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About the author:
Romance novelist Savannah Young grew up in rural northwest New Jersey in a place very similar to the fictional Old Town, which is featured in her books. When she’s not at her computer creating spicy stories, Savannah is traveling to exotic locales or spending time with her husband and their bloodhounds.
What inspired you to write your book?
In 2012, bookshelves were filled with sexy, young billionaires like Christian Grey and Gideon Cross. In 2013, bad-boy rock stars were all the rage. I got so tired of reading about guys with chauffeurs and billions in the bank. I wanted to read about regular guys who drive Dodge Rams and hang out at the local bar on Friday nights. So I decided to write Hick Lit: realistic stories that feature loud trucks, cold beer and hot guys…
Here is a short sample from the book:
As I pull into Old Town the place looks exactly like I thought it would. The buildings in the town square are old and I image the place hasn’t changed much in the last hundred years or so.
Haymakers is just past the town square, down the hill from the deli, next to the gas station. Those were the exact directions I was given, in those words. I take that to mean the town only has one gas station and one deli.
When I pull into the parking lot, there’s only one other vehicle sitting there. It’s an old beat-up Dodge Ram. Nothing like fitting the country bumpkin stereotype like a glove. Then I have a brief moment of panic and wonder if it’s safe to park my BMW in the dirt lot. Then I remind myself where I am. Who is going to mess with it in the middle of the day? A stray deer from the woods out back? The only thing I probably have to worry about is it getting dusty.
I take in a deep breath. I have to be thankful there’s no manure smell yet. The quicker you do this, I remind myself, the quicker you can get back to the lovely asphalt jungle you call home.
I’m hit with a gust of wind as soon as I get out of my car. How is it possible that Old Town is even windier than lower Manhattan? I didn’t think I’d ever find a place windier than Wall Street. Even the Windy City didn’t seem this windy when I had business in Chicago.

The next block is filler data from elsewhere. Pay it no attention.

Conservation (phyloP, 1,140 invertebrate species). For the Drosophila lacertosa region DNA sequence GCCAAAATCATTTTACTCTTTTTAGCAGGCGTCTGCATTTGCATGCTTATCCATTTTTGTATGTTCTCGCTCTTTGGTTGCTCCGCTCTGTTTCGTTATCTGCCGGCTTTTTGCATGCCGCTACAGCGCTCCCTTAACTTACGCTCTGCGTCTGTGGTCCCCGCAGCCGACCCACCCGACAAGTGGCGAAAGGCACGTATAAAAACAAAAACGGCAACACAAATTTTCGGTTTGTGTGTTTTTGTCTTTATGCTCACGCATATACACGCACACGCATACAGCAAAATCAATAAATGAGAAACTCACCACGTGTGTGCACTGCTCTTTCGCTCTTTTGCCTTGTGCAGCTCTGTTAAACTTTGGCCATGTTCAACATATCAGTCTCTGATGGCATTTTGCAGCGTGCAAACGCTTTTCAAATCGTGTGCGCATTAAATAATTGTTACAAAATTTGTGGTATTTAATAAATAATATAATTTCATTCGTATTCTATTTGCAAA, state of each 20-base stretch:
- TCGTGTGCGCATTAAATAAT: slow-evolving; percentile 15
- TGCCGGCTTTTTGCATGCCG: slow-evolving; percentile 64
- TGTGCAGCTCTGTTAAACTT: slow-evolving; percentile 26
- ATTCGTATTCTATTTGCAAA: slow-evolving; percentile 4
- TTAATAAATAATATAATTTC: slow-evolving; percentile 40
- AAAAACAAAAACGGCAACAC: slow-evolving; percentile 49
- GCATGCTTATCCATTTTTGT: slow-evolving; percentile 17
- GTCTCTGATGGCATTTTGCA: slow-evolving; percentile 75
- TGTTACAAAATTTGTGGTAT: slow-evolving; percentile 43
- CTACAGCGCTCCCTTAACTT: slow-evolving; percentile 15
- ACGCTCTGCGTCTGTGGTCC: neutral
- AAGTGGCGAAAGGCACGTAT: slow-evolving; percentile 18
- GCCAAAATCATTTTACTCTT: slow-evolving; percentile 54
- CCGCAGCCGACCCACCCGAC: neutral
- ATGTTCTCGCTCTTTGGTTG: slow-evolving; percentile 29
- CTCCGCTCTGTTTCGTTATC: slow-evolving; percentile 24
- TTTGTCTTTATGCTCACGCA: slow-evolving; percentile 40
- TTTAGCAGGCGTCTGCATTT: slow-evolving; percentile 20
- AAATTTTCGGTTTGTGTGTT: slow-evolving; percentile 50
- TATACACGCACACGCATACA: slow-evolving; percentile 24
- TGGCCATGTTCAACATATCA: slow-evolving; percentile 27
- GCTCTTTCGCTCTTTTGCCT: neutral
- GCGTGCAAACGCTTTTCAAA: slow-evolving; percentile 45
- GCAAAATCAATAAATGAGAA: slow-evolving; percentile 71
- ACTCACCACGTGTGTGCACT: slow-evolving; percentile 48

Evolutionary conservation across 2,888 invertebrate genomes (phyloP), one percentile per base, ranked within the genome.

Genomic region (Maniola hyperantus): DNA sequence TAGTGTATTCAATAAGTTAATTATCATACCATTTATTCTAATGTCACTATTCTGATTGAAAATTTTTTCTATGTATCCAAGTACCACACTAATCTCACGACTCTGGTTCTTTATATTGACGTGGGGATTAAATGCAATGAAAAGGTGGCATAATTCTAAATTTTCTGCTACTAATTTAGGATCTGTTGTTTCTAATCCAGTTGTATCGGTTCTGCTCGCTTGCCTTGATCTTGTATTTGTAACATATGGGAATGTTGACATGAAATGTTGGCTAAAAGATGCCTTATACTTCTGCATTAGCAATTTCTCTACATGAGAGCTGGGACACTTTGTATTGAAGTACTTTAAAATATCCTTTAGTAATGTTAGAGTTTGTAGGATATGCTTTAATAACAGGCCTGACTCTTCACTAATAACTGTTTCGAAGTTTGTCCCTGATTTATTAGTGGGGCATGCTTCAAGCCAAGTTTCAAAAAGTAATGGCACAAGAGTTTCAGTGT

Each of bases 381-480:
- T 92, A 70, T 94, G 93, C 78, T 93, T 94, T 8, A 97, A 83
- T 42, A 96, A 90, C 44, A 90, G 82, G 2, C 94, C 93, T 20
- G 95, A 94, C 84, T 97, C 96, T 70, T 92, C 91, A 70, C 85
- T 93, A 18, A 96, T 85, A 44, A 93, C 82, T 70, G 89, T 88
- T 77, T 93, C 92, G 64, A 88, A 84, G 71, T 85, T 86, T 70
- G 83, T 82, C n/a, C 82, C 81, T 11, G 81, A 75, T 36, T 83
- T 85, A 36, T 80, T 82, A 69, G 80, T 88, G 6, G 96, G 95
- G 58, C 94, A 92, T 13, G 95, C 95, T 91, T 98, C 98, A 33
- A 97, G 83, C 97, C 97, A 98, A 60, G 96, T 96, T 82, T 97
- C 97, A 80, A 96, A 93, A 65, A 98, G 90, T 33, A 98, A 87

When I enter the bar, I try to smooth down my thick hair, which I know is probably a complete mess from the gust. I’m surprised by the homey feel of the place. How could someone like me possibly feel at home in a country bar? Even if I was wearing jeans and cowboy boots, if I even owned jeans and cowboy boots, I wouldn’t fit in at a place like this.
I hear someone clear his throat and I turn to see a guy about my age, mid-twenties, standing next to me. I can’t help my surprise when I see he’s wearing khakis and a polo shirt, like he just stepped off a golf course. He looks as out of place in this country bar as I feel.
“Are you Jake Wilde?” I ask.
The guy gives me the faintest hint of a smile but it’s almost as if it pains him to give that much. His deep brown eyes look even more distressed and I can’t help but wonder what’s behind those sad eyes.
He rakes his fingers through his thick dark hair. “A little windy out, isn’t it?”
My hand automatically goes to my hair and I try to casually flatten it down again. I imagine I must look like I just stepped out of a wind tunnel.
“Your hair looks fine,” the guy tries to assure me. But he’s got that hint of a smile on his face again and it makes me wonder if he’s lying just to make me feel better.
“I’m Cooper Wilde,” the guy says as he offers a hand.
I don’t know why I suddenly feel nervous about shaking it. It’s a business meeting. That’s what people do. But the way this guy is looking at me gives me the feeling that he might be interested in more than just business.
But I’m not, I remind myself. Not only because I’ve all but sworn off men, I’m here to do a job. I’ve been working for H & C Bank for two years and this is my first solo assignment as a lead investigator. If I continue to do well, I’ll be well on my way to becoming a Vice President before I turn thirty. I don’t need a man to throw me off my career trajectory. And definitely not some guy in a country bar in rural New Jersey.
I take his hand and give it a quick shake but I can’t bring myself to look into his smoldering eyes again. “I’m Riley Smith.”
“I figured that,” Cooper says.
“Why is that?”
That hint of a smile has returned to his face again. “We don’t often get women in business suits in the bar.”
I’m not sure why I’m suddenly overcome with the urge to get a real smile out of Cooper Wilde. I don’t know even know the guy but it somehow seems important. I get the feeling he hasn’t really smiled in a while and it’s long overdue.
Not that I’ve had much occasion for real smiles myself lately.